How DNA Databases Violate Everyone’s Privacy

If you’re an American of European descent, there’s a 60% chance you can be uniquely identified by public information in DNA databases. This is not information that you have made public; this is information your relatives have made public. Research paper: "Identity inference of genomic data using long-range familial searches." Abstract: Consumer genomics databases have reached the scale of millions…

If you're an American of European descent, there's a 60% chance you can be uniquely identified by public information in DNA databases. This is not information that you have made public; this is information your relatives have made public.

Research paper:

"Identity inference of genomic data using long-range familial searches."

Abstract: Consumer genomics databases have reached the scale of millions of individuals. Recently, law enforcement authorities have exploited some of these databases to identify suspects via distant familial relatives. Using genomic data of 1.28 million individuals tested with consumer genomics, we investigated the power of this technique. We project that about 60% of the searches for individuals of European-descent will result in a third cousin or closer match, which can allow their identification using demographic identifiers. Moreover, the technique could implicate nearly any US-individual of European-descent in the near future. We demonstrate that the technique can also identify research participants of a public sequencing project. Based on these results, we propose a potential mitigation strategy and policy implications to human subject research.

A good news article.

from https://www.schneier.com/blog/

DNI Wants Research into Secure Multiparty Computation

The Intelligence Advanced Research Projects Activity (IARPA) is soliciting proposals for research projects in secure multiparty computation: Specifically of interest is computing on data belonging to different — potentially mutually distrusting — parties, which are unwilling or unable (e.g., due to laws and regulations) to share this data with each other or with the underlying compute platform. Such computations may…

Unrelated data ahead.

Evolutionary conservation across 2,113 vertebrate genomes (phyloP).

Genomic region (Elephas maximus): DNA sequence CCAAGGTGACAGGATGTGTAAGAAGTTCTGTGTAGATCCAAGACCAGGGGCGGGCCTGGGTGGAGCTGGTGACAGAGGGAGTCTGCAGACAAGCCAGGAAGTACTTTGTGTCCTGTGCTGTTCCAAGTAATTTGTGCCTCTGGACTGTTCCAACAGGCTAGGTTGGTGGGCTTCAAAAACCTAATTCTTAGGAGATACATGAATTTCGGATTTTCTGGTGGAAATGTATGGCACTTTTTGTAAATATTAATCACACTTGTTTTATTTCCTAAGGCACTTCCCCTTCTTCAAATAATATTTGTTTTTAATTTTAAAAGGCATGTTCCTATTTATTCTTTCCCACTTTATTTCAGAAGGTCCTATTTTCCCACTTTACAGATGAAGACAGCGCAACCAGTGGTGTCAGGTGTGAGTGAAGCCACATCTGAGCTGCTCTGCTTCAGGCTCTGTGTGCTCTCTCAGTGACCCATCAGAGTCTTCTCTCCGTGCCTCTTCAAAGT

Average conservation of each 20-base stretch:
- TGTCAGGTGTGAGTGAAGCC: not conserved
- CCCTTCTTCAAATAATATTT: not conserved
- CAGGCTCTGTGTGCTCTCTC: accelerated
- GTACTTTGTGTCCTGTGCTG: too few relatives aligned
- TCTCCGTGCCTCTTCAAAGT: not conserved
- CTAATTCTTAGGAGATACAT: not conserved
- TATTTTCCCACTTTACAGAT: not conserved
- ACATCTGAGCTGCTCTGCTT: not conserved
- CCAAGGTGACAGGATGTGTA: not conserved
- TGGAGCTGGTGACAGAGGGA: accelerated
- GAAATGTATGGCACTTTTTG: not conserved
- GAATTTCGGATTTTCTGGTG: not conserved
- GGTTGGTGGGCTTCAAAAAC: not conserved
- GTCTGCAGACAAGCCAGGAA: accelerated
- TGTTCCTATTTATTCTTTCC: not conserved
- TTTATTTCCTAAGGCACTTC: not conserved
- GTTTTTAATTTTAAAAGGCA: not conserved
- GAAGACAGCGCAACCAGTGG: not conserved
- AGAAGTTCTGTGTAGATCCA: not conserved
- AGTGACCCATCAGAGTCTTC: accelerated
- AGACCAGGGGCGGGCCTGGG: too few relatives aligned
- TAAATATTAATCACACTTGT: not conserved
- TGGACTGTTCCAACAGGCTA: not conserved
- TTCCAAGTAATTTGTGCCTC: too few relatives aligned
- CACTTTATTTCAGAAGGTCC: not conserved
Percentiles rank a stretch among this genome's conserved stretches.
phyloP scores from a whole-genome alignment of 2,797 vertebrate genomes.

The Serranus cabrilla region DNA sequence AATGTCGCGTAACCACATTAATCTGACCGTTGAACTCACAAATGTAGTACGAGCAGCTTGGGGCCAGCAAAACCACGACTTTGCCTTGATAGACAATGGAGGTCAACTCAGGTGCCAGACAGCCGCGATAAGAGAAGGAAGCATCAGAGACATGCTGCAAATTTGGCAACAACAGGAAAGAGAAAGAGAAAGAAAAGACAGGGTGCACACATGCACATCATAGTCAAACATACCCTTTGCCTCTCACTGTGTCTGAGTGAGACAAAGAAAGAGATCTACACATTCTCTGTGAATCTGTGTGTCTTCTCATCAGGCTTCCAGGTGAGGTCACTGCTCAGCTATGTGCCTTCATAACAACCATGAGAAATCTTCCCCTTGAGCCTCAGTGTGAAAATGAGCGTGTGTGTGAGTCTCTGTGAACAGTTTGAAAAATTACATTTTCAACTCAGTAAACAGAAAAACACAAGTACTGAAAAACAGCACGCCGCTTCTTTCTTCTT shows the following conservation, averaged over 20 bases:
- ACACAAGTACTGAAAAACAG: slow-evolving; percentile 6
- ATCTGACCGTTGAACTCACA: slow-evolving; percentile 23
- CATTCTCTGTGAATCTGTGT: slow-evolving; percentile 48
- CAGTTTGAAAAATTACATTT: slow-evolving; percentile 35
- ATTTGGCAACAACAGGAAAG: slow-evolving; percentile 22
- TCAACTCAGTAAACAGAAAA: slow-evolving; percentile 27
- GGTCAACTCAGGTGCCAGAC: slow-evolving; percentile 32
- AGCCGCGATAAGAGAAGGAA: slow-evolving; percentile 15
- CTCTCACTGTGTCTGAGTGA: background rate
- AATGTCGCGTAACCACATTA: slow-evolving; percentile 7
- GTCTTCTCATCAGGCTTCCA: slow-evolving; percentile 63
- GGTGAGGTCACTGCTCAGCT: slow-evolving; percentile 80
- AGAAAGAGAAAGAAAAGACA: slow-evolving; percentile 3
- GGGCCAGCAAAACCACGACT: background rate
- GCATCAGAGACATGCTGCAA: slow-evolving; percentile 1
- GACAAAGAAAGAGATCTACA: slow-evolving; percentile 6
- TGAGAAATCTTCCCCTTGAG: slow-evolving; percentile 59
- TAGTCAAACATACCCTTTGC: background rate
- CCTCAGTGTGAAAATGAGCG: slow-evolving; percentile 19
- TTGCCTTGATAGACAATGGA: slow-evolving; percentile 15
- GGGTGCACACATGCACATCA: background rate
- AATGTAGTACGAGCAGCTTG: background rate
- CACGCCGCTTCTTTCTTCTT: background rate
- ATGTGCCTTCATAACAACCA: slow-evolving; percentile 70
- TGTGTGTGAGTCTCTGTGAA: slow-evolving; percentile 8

The Intelligence Advanced Research Projects Activity (IARPA) is soliciting proposals for research projects in secure multiparty computation:

Specifically of interest is computing on data belonging to different -- potentially mutually distrusting -- parties, which are unwilling or unable (e.g., due to laws and regulations) to share this data with each other or with the underlying compute platform. Such computations may include oblivious verification mechanisms to prove the correctness and security of computation without revealing underlying data, sensitive computations, or both.

My guess is that this is to perform analysis using data obtained from different surveillance authorities.

from https://www.schneier.com/blog/

Indiana’s Voter Registration Data Is Frighteningly Insecure

You can edit anyone’s information you want: The question, boiled down, was haunting: Want to see how easy it would be to get into someone’s voter registration and make changes to it? The offer from Steve Klink — a Lafayette-based public consultant who works mainly with Indiana public school districts — was to use my voter registration record as a…

You can edit anyone's information you want:

The question, boiled down, was haunting: Want to see how easy it would be to get into someone's voter registration and make changes to it? The offer from Steve Klink -- a Lafayette-based public consultant who works mainly with Indiana public school districts -- was to use my voter registration record as a case study.

Only with my permission, of course.

"I will not require any information from you," he texted. "Which is the problem."

Turns out he didn't need anything from me. He sent screenshots of every step along the way, as he navigated from the "Update My Voter Registration" tab at the Indiana Statewide Voter Registration System maintained since 2010 at www.indianavoters.com to the blank screen that cleared the way for changes to my name, address, age and more.

The only magic involved was my driver's license number, one of two log-in options to make changes online. And that was contained in a copy of every county's voter database, a public record already in the hands of political parties, campaigns, media and, according to Indiana open access laws, just about anyone who wants the beefy spreadsheet.

from https://www.schneier.com/blog/